Here’s an idea:
Don’t wait for a special occasion or doctor’s orders to lose unwanted pounds. Focus on your wellness, not weight loss. Then set a reasonable goal. A pound a day is not reasonable. But a pound per week is attainable—and that’s more than 50 pounds in one year! Pace yourself. You have your whole life ahead of you.

How many cans of soda or other sweet beverage did you drink yesterday?

a)   None
b)   One
c)   Two
d)   Three
e)   Four
f)    More than four

Here’s how you compare:

Drinking just one soda a day can significantly increase your risks for heart disease, obesity, and diabetes. In a Boston University School of Medicine study, a single daily soda raised the risk of metabolic syndrome–a precursor of diabetes—by a full 44 percent. So don’t drink soda—regular or diet—or any sugar-rich beverages, including so-called sports drinks. You don’t need the sugar or empty calories in those liquid candies. Besides the hundreds of empty calories you consume, your gut and brain keeps telling you that you are almost as hungry as you were before. Pizza anyone?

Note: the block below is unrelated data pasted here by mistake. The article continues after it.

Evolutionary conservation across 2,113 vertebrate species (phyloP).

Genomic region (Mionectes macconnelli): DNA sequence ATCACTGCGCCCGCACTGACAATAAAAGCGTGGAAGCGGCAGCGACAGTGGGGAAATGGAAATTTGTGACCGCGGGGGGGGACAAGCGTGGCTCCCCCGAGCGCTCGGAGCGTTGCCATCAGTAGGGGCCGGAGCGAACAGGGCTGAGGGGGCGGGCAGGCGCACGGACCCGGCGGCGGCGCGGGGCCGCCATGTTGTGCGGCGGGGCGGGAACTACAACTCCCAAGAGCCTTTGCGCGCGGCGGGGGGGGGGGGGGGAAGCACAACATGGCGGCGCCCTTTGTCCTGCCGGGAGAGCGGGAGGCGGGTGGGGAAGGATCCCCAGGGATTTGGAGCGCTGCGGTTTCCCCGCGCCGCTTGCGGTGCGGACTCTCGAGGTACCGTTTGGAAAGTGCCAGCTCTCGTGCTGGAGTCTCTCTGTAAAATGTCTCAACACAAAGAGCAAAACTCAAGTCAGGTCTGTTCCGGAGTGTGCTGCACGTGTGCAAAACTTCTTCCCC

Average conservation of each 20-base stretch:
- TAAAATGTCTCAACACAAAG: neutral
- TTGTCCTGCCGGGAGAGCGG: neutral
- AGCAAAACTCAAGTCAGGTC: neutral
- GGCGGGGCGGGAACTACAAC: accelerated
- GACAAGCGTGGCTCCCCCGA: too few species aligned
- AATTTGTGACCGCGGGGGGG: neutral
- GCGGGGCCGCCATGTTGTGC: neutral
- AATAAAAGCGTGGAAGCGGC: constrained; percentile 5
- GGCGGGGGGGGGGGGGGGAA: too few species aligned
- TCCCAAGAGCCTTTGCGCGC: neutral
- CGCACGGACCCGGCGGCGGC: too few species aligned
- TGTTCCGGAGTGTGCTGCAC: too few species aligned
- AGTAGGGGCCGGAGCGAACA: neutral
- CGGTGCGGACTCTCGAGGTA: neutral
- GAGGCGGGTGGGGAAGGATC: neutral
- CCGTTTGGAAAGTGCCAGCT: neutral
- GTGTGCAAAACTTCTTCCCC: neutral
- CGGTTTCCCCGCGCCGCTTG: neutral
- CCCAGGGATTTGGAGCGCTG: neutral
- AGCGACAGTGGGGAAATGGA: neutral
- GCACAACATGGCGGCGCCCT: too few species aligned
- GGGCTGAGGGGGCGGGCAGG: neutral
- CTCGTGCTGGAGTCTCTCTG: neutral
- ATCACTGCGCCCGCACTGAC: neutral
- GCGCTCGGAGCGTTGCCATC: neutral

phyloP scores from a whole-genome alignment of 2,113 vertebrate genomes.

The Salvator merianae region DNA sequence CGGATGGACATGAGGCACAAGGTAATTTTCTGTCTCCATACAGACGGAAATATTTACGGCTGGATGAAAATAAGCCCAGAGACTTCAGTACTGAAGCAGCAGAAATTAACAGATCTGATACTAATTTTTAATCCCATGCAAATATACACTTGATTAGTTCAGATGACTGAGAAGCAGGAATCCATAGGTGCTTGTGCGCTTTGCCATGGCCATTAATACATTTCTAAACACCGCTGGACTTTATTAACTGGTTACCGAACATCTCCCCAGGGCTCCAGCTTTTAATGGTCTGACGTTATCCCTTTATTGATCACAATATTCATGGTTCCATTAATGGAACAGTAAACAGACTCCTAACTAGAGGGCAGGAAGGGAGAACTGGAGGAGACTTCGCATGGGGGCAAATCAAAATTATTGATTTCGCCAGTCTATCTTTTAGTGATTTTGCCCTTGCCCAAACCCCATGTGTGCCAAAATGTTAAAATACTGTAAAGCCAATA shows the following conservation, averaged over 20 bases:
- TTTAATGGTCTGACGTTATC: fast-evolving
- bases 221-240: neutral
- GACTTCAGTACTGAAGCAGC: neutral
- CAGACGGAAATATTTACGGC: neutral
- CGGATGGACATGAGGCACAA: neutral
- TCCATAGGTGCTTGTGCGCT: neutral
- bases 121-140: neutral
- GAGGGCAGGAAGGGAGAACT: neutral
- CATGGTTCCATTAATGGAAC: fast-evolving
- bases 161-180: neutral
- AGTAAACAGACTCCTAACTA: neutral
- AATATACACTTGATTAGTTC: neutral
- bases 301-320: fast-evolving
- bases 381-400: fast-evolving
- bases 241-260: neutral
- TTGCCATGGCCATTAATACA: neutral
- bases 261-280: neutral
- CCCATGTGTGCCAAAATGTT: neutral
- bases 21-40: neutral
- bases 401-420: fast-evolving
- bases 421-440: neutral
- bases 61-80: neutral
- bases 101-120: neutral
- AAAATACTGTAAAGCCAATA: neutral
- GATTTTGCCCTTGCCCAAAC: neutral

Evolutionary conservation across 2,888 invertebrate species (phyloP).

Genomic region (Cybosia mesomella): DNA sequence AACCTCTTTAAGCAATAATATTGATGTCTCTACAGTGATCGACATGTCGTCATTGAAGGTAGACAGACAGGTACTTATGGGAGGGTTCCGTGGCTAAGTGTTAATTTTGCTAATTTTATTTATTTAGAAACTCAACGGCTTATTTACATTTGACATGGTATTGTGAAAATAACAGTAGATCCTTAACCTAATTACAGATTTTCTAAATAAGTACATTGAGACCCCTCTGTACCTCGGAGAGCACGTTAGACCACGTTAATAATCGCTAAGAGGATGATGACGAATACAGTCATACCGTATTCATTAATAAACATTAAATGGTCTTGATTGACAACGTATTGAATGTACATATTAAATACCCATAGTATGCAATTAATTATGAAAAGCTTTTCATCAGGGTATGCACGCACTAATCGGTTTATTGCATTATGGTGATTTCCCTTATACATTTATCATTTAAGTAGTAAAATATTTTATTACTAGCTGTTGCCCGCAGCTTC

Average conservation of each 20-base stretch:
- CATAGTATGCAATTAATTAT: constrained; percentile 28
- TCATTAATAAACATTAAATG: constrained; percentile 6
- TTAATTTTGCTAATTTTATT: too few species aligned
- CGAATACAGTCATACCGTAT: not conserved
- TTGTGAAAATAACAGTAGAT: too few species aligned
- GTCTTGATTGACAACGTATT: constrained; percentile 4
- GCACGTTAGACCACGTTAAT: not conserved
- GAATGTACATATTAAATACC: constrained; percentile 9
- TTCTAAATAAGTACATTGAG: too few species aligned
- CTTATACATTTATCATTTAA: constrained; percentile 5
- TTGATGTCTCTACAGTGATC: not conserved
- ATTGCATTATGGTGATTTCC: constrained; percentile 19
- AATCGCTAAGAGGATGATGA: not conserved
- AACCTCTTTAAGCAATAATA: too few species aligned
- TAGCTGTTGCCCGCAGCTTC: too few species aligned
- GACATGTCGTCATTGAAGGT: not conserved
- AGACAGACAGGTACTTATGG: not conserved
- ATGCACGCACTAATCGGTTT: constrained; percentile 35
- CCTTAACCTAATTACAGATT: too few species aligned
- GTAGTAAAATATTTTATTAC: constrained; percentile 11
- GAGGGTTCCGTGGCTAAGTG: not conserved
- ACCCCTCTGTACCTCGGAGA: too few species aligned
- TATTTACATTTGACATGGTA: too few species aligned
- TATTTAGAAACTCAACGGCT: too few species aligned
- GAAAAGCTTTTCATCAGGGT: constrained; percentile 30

And don’t think you’re doing yourself a favor by switching to diet soda. Drinking diet cola daily can increase your risk of blood pressure, while also doing nothing at all to curb your appetite. More pizza anyone?
The next time you think of drinking soda, squeeze lemon or lime into a tall glass of seltzer, iced tea or plain old water. Your heart will love you for it.

How many desserts or sweet treats did you eat in the last 7 days?

a)   None
b)   One
c)   Two or three
d)   Four or more

Here’s how you compare:

Americans love dessert. On average, they eat four deserts a week, and nearly one out of four (23 percent) has dessert or a sweet treat every single day.
Here’s an idea:
Experts predict that in time, we will come to view sugar the way we regard cigarettes today—as a threat to health. Why wait until the government puts health warnings on sugar packages? You can easily cut down on the 22 teaspoons of sugar an average American consumes a day. For example, what’s more American than apple pie? Probably nothing. But here’s a healthful substitute you can prepare in little more time than it takes to sing the Star Spangled Banner: